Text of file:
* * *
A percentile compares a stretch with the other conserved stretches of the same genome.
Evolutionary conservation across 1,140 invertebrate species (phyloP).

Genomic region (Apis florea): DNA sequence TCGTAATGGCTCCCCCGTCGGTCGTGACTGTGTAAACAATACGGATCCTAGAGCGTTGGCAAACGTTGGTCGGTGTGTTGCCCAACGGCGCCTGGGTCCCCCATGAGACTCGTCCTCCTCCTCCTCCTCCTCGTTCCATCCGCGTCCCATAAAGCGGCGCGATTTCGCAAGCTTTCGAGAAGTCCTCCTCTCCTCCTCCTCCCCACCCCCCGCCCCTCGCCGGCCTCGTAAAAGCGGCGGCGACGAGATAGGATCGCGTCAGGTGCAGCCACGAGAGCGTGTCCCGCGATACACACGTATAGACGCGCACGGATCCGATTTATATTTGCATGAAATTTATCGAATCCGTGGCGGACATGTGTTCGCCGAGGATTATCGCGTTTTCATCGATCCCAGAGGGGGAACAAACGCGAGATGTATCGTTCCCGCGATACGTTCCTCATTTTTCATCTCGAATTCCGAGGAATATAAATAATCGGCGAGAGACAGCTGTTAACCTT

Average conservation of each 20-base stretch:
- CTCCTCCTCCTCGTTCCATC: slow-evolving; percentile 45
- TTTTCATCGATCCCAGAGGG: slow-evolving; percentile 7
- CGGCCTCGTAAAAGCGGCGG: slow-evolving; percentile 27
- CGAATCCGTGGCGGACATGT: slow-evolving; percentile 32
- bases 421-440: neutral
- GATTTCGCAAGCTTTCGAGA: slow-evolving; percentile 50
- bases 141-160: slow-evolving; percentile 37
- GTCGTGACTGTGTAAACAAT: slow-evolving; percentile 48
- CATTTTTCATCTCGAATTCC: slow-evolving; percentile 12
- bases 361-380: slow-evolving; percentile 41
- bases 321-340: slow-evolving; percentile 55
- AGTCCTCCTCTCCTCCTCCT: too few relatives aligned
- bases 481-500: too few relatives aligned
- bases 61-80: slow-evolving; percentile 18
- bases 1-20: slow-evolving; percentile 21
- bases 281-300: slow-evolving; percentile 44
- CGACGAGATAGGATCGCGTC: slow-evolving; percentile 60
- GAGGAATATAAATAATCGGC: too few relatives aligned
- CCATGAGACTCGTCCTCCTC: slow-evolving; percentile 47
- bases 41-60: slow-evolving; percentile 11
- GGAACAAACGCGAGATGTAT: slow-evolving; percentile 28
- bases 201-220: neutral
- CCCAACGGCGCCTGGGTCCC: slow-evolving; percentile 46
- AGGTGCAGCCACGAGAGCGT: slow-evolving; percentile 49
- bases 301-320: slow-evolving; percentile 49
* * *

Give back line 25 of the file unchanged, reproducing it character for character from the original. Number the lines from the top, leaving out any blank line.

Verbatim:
- GGAACAAACGCGAGATGTAT: slow-evolving; percentile 28